We had a few speakers and I was one of them. I preached on the Hebrews and their crying out to God. For four-hundred years they were beaten, persecuted, killed and oppressed. They had doubts, pains, exhaustion and I am sure often asked, “God where are you?” I tried to communicate how sometimes we are like the Hebrews. Sometimes we go through a season where we can’t get ahead, sometimes we feel as though we have been enslaved for four-hundred years, we feel oppressed, persecuted and we ask, “God where are you?” In the end, God hears the cries of his people.

Exodus 3:1-9 “the Lord Said, “I have indeed seen the misery of my people in Egypt. I have heard them crying out because of their slave drivers, and I am concerned about their suffering. So I have come down to rescue them from the hand of the Egyptians and to bring them up out of that land and into a good and spacious land, a land flowing with milk and honey – the home of the Canaanites, Hitties, Amorites, Perizzites, Hivites and Jebusites. And now the cry of the Israelites has reached me, and I have seen the way the Egyptians are oppressing them”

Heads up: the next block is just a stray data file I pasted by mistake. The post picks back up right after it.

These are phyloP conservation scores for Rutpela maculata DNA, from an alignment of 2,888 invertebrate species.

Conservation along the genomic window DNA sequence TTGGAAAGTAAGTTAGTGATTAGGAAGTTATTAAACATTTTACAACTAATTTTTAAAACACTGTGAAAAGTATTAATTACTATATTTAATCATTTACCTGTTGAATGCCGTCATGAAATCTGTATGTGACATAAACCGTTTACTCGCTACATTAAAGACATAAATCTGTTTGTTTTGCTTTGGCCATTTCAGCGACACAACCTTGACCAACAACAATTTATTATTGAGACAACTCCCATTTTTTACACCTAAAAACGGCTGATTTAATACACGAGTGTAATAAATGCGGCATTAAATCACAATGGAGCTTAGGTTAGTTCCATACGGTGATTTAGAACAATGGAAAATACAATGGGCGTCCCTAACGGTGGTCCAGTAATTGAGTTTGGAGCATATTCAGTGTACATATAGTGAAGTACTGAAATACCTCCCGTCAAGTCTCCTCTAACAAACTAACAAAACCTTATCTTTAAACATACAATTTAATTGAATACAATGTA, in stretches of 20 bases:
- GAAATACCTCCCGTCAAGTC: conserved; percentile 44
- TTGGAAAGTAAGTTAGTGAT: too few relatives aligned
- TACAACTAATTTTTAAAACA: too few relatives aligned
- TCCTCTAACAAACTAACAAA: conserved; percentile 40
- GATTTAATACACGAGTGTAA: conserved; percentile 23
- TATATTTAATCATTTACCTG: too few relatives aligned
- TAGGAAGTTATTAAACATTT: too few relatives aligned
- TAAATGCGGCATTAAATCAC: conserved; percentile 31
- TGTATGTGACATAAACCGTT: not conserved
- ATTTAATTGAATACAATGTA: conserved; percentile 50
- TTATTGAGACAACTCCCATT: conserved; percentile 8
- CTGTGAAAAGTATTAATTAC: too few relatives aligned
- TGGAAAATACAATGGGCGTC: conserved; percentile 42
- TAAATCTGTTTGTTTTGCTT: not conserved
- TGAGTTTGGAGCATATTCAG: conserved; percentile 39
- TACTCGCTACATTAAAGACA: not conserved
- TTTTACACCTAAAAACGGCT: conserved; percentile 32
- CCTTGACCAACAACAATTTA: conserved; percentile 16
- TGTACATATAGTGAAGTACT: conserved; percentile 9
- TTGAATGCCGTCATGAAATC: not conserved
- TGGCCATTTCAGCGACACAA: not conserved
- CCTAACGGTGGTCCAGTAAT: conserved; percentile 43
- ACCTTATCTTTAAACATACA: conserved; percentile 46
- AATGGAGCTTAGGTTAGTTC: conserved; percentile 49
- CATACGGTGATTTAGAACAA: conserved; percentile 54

The Israelites cry out to God and he hears them. He sees the tears, he sees the pains, he sees the suffering and he sees the loss of hope. When we cry out to God he responds. It is a crazy idea, but when we pray… God listens. I also spoke on Matthew 11:28-30 “Come to me, all you who are weary and burdened, and I will give you rest. Take my yoke upon you and learn form me, for I am gentle and humble in heart, and you will find rest for your souls. For my yoke is easy and my burden is light.” God says that he will give rest to those who are weary. These people are tired, these people are in pain, these people are starved, hurt, demoralized, cut down and oppressed. If ever a group of people existed that were weary and burdened it is the people of Kenya. If ever there was a time to cry out to God it was then and there.